^ that might look like a bad idea but really it is just a tack hammer and I was doing very very light taps with it, far gentler and more controlled than I was able to press on the razor blade with my hands. Maybe I'm just clumsy with my hands, in any event the hammer did the job and got the blade through all that adhesive all the way around the IHS without destroying the CPU.





Ta da!

I was quite surprised by how tiny the actual die is for being under such a huge heat spreader.


I captured a few videos of the delidding process and uploaded them to youtube:There are definitely more elegant ways to do this (see graysky's thread), but I figured this would at least serve as an example of just how rough and abusive you can be when delidding the 3770k and still manage to avoid killing it.
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Old 08-03-2012, 05:13 PM   #3
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Default Removing all that adhesive from under the IHS

As soon as I popped off the lid I could tell the IHS adhesive (the black rubbery stuff in the pics below) was going to have to go.

I had no confidence in my being able to properly/fully reseat the IHS down over the CPU correctly and flatly without excessive tilting to one side or the other that would create a sloping gap between the CPU and the underside of the IHS if there were any remnants of the adhesive on either the PCB or the contacting lip of the underside of the IHS.

Immediately after delidding:



Did my best to scrape off as much of of the IHS adhesive (the black stuff, not to be confused with the CPU TIM which is gray and located in the middle region of the CPU) using a razor blade and some IPA and lots of scrubbing with qtips and elbow grease:



^ that just wasn't going to do, my paranoia may be overblown and irrelevant but I wanted a nice clean PCB surface to remount the IHS onto.

I already spilled these beans in the other thread that was about lapping, wasn't supposed to become a thread about the delidding itself per se, but it was dremel time!



I found that saturating the white felt buffer wheel in IPA was key to removing the adhesive. If I didn't use the IPA with the dremel then the adhesive just heated up and got gooey as it balled up but never really came off the surface in a satisfactory way.

It was easy to dip the buffer wheel into a capful of IPA from the bottle (91% IPA), and to prevent slinging IPA all over myself and the room when ramping up the rpms on the dremel I just put the dremel tip inside a coffee mug and gave it a quick spin-up to sling off the excess which was then captured by the sidewalls of the coffee mug.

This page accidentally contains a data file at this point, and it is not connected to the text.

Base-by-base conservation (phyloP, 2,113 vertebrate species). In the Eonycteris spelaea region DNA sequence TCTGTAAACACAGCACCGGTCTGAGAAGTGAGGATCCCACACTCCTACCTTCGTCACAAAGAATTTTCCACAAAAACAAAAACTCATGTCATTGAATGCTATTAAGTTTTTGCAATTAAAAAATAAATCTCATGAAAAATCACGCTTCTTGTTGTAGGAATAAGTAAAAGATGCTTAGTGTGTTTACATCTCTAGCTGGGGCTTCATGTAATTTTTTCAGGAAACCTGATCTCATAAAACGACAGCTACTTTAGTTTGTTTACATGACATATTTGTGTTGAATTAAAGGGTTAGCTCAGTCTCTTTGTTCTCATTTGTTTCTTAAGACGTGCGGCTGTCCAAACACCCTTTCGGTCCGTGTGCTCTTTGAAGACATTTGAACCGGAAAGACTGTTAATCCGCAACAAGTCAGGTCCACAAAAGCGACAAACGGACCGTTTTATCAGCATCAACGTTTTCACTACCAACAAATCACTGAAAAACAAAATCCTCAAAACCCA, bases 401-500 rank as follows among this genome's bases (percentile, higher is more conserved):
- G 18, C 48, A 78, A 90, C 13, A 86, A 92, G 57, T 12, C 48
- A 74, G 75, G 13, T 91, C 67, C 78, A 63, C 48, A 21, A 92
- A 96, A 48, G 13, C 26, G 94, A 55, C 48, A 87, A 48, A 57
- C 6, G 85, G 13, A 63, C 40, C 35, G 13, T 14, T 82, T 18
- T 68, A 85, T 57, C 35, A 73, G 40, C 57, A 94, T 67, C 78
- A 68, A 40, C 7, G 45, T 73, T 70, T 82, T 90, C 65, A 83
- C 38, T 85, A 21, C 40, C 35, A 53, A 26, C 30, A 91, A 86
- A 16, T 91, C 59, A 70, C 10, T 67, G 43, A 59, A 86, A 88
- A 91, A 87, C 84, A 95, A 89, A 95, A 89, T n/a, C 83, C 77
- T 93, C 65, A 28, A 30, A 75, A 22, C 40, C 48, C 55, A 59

This process took about 15 minutes all told, to cleanup both the PCB and the IHS. But it definitely got the job done, I intentionally left the original CPU TIM in place for now as I wanted to see how it would do if I immediately remounted the IHS and tested it as is:





The dremel left absolutely no marking or scruffing on the PCB (the one scratch you see on the PCB was my fault from the razor blade when I was initially attempting to scrape the adhesive off).

Obviously rpm and applied pressure make a difference here but to whatever extent that I applied pressure and rpms (I only went up to 3 or 4 out of 10 on the rpm dial) it had absolutely no ill-effects on the PCB.

As mentioned above, I initially left the original CPU TIM in place and remounted the IHS, taking care to ensure it fit together like a puzzle piece so the two surfaces mated together as best as possible.



Using NT-H1 with my H100, the results were not good, in fact they were downright discouraging



Boasting a 7-8C increase in operating temperatures, obviously my attempt to reseat the IHS over the CPU with the original CPU TIM still in place was something decidedly short of being a resounding success

So I pulled off the H100 and unmounted the IHS to move on with the next test - using the Intel CPU TIM from under the IHS as a TIM on top of the IHS of my 2600k for a comparison with other TIMs. (i.e. the "is that CPU TIM crappy stuff, or good stuff?" test)

Oh, before I forget to mention it, if you want to see that PCB getting some dremel loven then hit this link for a youtube video I uploaded that captured it all in full HD glory, LOL. The original was some 15+ minutes long but I reduced that to ~3min by cropping out segments in the original clip before uploading to youtube, so if you notice that it seems to jump around at times then you are noticing the intentional skips I added.
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Old 08-03-2012, 05:17 PM   #4
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When in doubt, use hammer!

I guess you also moved the IHS closer to the die if you cleaned off all the adhesive.

Amazing results with lapped, adhesive removed and TIM replaced
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Old 08-03-2012, 05:20 PM   #5
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Wow, awesome work man!
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I saw good resolutions pics of the so called lunar module, heck, that s quite a piece of garbage with badly jointed metalic and litteraly hammered plates, seriously, you think that this piece of metalic junk actualy landed on the moon..??
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Old 08-03-2012, 05:22 PM   #6
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Video needs narration so we know what your voice sounds like